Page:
Eosinophilic esophagitis: asthma of the esophagus?

Dig Dis. 2014;32(1-2):54-60. doi: 10.1159/000357010. Epub 2014 Feb 28.


The question whether eosinophilic esophagitis (EoE) might be an 'asthma of the esophagus' is reasonable. There are a number of similarities between the two diseases: EoE and asthma, as well as other atopic diseases, are frequently associated and have a number of similarities in their pathogenesis. Thus, investigating differences and similarities between the diseases might be a worthwhile endeavor. Both EoE and asthma are chronic immune-mediated conditions characterized by inflammatory changes in the mucosa and submucosa with a characteristic and diagnostic infiltration of eosinophils. They result in organ dysfunction with considerable morbidity and (in the case of asthma) even mortality. Asthma and EoE affect all ages, but frequently start in childhood or adolescence. While asthma has seen a large increase in its prevalence in the past 50 years, EoE was first described in the 1970s. Since then the frequency of the diagnosis of EoE has increased significantly. The prevalence for both diseases seems to be highest in the Western world. In contrast to asthma, where females are more often affected, EoE is more frequent in males. Asthma in children, however, is also more common in boys, but this changes after puberty. EoE is frequently associated with asthma, and up to 80% of patients with EoE are atopic, similar to childhood asthma. Adult-onset asthma is not necessarily associated with atopy (termed intrinsic asthma) and similar observations have been made for EoE. Endoscopically, asthmatic airway mucosa as well as esophageal mucosa in EoE can appear normal, and biopsies are required for diagnosis. Long-standing disease in asthma has been associated with 'remodeling' compared to predominantly reversible inflammatory changes early in the course of the disease. Similar observations have been made in EoE. Toxic proteins derived from eosinophils such as major basic protein, eosinophil-derived neurotoxin and eosinophil cationic protein can be found in the mucosa of both diseases, which are also characterized by a thickening of the lamina propria or basement membrane, respectively. Despite these histologic and immunochemistry findings, asthma as well as EoE remain clinical diagnoses, and diagnosing either condition can be challenging. Therapeutically, both diseases respond well to corticosteroids. Ironically, corticosteroids for inhalation are deliberately swallowed in EoE to reach the esophageal mucosa. Allergen/food avoidance can improve symptoms in asthma and EoE. Taken together, allergic asthma and EoE have a number of common features which make a common pathogenesis manifested in different organs for reasons not yet fully understood likely. Combining allergological research with gastroenterologic and pneumologic expertise with a focus on similarities between these diseases might be a way forward.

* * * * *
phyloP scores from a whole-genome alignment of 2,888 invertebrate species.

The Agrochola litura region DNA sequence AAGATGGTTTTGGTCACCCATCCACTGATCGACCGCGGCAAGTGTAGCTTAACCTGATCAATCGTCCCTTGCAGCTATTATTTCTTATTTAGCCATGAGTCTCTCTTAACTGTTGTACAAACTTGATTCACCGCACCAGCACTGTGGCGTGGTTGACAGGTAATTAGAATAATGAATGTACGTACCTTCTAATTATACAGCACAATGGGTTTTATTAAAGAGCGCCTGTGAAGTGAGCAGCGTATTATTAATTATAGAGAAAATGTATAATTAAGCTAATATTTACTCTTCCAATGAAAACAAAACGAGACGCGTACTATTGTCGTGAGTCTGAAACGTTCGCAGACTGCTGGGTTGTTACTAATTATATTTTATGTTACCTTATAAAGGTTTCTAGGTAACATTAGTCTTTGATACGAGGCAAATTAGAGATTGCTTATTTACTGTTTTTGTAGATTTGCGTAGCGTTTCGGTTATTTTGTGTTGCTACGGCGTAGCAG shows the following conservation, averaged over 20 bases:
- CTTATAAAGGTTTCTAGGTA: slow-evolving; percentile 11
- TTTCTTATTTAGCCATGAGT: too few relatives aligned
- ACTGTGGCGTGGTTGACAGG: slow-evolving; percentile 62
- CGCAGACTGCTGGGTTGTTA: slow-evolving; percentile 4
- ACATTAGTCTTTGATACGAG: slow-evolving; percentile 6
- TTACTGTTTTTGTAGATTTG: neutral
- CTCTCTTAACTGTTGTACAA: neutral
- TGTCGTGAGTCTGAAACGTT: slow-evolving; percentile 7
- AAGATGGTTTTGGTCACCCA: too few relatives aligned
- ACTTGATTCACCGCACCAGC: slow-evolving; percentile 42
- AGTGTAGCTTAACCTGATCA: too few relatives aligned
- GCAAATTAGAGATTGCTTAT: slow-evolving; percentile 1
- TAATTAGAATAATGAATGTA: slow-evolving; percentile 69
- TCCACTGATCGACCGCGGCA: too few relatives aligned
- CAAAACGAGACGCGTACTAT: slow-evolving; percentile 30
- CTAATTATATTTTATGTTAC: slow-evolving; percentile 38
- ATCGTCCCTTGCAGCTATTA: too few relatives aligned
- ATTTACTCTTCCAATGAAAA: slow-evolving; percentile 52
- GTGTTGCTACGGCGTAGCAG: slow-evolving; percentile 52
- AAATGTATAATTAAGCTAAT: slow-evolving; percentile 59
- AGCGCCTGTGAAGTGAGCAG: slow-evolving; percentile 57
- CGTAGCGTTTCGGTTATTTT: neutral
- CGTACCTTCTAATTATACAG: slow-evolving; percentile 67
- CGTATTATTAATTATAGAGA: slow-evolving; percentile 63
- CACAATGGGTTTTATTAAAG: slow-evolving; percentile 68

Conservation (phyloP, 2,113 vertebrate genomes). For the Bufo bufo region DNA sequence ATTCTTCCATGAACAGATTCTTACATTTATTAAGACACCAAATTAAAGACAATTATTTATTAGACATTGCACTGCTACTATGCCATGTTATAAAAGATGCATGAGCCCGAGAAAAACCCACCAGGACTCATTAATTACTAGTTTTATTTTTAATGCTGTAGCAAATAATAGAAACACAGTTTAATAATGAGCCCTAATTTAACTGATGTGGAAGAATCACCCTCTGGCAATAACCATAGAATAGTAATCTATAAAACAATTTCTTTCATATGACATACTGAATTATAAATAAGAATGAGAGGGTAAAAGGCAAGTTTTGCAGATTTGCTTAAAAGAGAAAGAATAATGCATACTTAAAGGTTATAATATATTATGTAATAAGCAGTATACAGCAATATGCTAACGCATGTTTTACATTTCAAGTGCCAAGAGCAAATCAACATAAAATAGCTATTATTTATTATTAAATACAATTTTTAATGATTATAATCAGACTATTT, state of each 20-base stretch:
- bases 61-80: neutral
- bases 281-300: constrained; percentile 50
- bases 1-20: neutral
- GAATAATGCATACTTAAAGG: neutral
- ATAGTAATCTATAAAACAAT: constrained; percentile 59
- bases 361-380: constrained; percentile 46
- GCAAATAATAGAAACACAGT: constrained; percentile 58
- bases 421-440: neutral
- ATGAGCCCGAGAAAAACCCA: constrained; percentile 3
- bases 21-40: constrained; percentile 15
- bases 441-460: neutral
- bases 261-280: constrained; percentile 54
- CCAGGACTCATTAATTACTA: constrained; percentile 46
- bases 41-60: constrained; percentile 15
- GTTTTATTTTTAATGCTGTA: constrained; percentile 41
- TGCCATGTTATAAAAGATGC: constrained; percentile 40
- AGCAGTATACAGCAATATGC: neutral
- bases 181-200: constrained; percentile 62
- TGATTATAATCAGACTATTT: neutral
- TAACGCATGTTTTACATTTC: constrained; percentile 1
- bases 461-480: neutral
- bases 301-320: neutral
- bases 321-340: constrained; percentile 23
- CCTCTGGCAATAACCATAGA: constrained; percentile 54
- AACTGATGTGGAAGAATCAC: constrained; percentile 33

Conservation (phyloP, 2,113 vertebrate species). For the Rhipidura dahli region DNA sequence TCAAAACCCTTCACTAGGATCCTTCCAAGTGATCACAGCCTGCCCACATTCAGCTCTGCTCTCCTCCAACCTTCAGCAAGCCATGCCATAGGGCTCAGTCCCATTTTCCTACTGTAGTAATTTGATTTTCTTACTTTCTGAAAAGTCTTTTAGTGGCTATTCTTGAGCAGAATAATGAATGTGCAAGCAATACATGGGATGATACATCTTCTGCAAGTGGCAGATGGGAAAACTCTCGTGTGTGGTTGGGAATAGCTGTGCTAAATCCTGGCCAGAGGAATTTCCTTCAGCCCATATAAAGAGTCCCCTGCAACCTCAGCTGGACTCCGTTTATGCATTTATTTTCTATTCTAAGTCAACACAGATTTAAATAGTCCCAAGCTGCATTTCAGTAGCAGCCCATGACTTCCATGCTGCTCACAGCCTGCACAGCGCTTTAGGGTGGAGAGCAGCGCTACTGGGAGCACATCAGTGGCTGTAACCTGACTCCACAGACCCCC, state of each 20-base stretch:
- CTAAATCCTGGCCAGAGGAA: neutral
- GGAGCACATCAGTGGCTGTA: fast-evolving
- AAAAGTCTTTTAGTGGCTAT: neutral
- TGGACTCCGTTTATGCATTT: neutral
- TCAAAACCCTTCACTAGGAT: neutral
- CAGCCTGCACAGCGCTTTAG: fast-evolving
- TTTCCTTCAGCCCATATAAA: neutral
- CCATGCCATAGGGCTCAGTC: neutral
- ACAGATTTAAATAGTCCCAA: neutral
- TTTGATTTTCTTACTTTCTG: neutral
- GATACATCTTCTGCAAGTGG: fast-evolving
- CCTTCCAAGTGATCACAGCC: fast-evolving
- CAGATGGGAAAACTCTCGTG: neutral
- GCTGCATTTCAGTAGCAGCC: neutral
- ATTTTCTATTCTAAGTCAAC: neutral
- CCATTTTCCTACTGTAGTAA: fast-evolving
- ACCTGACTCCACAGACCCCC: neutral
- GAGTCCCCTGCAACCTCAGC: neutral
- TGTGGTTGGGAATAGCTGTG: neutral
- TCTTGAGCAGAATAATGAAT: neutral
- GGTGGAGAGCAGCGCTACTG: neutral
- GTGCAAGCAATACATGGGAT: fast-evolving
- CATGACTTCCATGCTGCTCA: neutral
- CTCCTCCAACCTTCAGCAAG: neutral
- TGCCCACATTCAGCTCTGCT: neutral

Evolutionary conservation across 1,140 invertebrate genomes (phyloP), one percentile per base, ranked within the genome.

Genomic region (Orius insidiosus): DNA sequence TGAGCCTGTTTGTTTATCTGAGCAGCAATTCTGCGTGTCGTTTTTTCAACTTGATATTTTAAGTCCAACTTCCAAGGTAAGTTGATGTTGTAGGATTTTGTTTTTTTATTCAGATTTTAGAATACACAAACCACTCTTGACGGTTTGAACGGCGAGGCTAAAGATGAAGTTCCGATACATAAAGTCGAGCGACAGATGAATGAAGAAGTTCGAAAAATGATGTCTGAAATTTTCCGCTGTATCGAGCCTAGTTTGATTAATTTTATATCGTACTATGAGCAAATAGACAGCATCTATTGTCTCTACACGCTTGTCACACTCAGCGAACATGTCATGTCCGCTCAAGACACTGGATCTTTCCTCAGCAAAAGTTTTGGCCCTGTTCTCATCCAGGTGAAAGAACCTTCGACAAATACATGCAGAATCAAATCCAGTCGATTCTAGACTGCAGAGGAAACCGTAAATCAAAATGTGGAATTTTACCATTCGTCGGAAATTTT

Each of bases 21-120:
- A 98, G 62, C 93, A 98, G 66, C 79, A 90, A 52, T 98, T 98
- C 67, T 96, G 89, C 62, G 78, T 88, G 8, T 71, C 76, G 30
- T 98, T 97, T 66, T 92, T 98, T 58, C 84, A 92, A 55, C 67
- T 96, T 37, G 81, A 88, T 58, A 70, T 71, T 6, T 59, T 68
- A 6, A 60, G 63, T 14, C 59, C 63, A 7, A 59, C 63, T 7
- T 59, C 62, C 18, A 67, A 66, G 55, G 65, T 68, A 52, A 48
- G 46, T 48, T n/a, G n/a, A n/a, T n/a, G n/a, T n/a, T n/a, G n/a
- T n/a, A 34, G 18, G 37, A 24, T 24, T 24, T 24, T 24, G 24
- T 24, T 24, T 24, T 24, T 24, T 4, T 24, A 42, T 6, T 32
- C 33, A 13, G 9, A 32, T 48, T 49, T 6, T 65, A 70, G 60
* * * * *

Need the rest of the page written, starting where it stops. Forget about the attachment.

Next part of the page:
Publication types

  • Review

MeSH terms

  • Asthma / complications*
  • Asthma / pathology
  • Diagnosis, Differential
  • Endophenotypes
  • Eosinophilic Esophagitis / complications*
  • Eosinophilic Esophagitis / pathology
  • Eosinophilic Esophagitis / therapy
  • Humans
  • Treatment Outcome